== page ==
According to press accounts, the Benghazi post was primarily a cover for a CIA operation aimed at neutralizing terrorist groups and weapons networks that sprang up in the chaos following the Libyan revolution.  And because of this special status, confusion reigned between the State Department and the CIA over which agency had responsibility for the post’s security arrangements.*  But even if this is the case, the department’s actions are striking given that Secretary Clinton, who was planning on visiting Libya later in the year, wanted to upgrade the post into a full-fledged consulate.  Indeed, as Mr. Hicks testified last week, Ambassador Stevens went to Benghazi to advance this plan.

Just how thorough was the State Department’s formal inquiry into the Benghazi attacks that Clinton convened?  The Accountability Review Board’s report released last December was a scathing indictment of the negligent security practices in Benghazi but assigned responsibility for them several bureaucratic levels down from Secretary Clinton and her senior staff.  Critics question the ARB’s failure to include Clinton and her two chief deputies among the hundred or so department officials it interviewed, and some have even accused the inquiry of deliberately shielding the department’s higher-ups from justifiable blame.  And even before last week’s hearing the department’s own inspector general had launched an unprecedented “special review” of the ARB’s “effectiveness and accountability.”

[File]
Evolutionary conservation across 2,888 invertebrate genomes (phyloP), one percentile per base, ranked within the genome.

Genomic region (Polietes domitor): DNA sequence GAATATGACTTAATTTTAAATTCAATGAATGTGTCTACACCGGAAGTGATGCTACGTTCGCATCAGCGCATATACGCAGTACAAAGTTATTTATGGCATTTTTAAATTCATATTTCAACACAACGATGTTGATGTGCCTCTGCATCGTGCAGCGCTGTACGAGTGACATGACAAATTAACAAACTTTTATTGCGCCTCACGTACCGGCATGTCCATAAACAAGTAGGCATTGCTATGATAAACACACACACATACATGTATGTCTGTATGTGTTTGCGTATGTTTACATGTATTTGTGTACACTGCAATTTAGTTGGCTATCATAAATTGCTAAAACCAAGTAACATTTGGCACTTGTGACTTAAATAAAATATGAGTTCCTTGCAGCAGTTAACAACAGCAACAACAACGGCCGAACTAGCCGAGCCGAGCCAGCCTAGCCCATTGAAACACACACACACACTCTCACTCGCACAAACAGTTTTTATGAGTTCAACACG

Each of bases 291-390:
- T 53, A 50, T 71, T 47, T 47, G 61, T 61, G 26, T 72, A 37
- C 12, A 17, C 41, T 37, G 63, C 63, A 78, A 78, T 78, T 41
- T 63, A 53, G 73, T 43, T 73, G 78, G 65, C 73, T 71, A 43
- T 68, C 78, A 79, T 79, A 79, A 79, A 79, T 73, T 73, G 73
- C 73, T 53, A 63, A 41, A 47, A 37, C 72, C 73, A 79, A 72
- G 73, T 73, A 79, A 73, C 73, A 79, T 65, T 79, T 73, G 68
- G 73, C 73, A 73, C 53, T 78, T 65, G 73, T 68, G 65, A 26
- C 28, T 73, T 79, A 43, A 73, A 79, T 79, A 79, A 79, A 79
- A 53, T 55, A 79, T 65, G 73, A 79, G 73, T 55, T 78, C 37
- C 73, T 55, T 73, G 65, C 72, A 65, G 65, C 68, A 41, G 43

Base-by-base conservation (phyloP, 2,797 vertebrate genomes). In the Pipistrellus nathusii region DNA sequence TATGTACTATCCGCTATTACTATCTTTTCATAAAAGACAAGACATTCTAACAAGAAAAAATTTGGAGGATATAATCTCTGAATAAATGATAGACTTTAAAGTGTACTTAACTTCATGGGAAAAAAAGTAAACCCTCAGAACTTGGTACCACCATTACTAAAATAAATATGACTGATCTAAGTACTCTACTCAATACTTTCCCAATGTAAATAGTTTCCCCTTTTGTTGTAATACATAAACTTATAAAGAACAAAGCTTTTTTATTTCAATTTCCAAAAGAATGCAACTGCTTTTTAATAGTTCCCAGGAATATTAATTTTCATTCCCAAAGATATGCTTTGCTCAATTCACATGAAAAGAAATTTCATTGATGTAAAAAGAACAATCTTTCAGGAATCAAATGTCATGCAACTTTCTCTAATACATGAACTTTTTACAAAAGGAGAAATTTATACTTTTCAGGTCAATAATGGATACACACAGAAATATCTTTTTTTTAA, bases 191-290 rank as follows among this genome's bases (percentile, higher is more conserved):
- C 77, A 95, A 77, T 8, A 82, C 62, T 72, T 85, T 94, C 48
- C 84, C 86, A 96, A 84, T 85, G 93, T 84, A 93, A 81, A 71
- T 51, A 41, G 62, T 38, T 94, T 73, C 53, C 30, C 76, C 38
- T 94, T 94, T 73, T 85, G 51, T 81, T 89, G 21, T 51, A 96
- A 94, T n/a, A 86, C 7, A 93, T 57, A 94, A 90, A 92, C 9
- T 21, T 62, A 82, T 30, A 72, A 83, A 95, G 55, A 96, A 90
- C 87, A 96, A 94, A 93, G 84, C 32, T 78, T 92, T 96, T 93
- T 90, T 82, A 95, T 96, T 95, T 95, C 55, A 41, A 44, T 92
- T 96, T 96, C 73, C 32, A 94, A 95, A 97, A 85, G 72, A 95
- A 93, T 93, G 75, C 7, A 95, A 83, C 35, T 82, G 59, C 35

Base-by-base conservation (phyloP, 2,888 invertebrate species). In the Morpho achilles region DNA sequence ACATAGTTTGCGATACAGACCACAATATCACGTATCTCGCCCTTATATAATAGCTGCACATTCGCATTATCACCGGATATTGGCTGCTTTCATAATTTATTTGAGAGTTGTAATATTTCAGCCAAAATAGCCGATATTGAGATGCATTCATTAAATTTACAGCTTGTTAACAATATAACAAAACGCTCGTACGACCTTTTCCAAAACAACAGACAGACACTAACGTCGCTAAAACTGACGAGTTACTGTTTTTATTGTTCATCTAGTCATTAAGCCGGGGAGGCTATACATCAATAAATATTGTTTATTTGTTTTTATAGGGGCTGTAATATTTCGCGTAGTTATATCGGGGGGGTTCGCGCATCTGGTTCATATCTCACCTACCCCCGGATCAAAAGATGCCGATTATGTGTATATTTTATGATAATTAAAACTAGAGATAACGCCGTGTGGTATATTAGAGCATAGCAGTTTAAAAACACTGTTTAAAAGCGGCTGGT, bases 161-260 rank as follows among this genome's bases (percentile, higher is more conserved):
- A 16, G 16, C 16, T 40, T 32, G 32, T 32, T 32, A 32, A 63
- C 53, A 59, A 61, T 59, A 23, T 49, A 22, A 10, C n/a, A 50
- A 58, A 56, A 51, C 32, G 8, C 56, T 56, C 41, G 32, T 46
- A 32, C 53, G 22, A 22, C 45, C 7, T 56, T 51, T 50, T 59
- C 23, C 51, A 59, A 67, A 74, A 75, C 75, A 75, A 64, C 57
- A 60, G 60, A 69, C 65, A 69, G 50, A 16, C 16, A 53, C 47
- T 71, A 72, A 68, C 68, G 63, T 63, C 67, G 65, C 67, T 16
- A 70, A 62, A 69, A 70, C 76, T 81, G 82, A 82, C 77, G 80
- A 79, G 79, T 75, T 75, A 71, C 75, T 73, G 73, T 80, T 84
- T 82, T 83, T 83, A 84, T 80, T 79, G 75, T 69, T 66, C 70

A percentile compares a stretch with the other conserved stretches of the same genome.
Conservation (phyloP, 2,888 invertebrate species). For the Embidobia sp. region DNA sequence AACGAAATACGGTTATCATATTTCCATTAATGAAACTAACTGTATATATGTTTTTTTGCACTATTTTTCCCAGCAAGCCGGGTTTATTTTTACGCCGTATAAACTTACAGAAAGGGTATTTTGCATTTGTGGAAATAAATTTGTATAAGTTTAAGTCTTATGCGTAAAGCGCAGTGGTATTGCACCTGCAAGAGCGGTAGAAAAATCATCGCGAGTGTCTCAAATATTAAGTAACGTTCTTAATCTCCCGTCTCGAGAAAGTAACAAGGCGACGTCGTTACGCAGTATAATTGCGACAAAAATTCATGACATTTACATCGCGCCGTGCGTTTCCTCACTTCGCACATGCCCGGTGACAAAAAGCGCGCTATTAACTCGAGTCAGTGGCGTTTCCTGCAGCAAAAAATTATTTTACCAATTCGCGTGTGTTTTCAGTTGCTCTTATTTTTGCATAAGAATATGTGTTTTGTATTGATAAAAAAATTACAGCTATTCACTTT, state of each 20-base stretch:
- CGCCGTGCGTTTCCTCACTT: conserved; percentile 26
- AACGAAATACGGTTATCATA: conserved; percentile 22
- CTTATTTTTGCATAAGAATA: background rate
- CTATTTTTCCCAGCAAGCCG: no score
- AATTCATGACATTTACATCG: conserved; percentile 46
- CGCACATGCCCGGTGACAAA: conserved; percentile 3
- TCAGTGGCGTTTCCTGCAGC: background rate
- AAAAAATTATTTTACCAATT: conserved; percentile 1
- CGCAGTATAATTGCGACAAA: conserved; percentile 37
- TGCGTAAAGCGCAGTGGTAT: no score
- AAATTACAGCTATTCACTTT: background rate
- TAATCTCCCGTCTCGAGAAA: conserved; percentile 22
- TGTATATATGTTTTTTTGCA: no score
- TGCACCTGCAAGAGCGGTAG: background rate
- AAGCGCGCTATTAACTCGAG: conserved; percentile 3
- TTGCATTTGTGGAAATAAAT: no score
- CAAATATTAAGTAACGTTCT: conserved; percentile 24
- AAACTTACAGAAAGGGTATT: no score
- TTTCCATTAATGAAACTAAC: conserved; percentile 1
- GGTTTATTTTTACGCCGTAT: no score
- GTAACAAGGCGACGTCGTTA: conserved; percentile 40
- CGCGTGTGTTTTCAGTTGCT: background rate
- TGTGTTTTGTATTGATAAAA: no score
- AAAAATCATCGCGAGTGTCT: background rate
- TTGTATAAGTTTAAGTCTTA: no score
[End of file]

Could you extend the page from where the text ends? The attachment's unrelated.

The hearing testimony gave new impetus to these concerns.  Eric Nordstrom, who served as the security chief at the embassy in Tripoli until last July, attested that “[The ARB] stopped short of interviewing people who I personally know were involved in key decisions.”  And Mark Thompson, the acting Deputy Assistant Secretary for Counter-Terrorism, complained that the ARB did not interview him despite his request to appear before it.

Hicks and Nordstrom expressed dismay that the ARB let the department’s senior staff off the hook for the security inadequacies in Benghazi and they singled out Under Secretary Kennedy as deserving special censure. Nordstrom also believes that responsibility extends all the way up to Mrs. Clinton’s door.  He is incredulous at her denials that she ever saw the requests coming from Tripoli and Benghazi for added security.  And it should be noted that General Martin Dempsey, the chairman of the Joint Chiefs of Staff, expressed a similar disbelief in his testimony before the Senate Armed Services Committee on February 7.  Dempsey stated that he had known of a cable sent a month before the attacks conveying concerns about the security protection in Benghazi and that “I would call myself surprised that she didn’t.”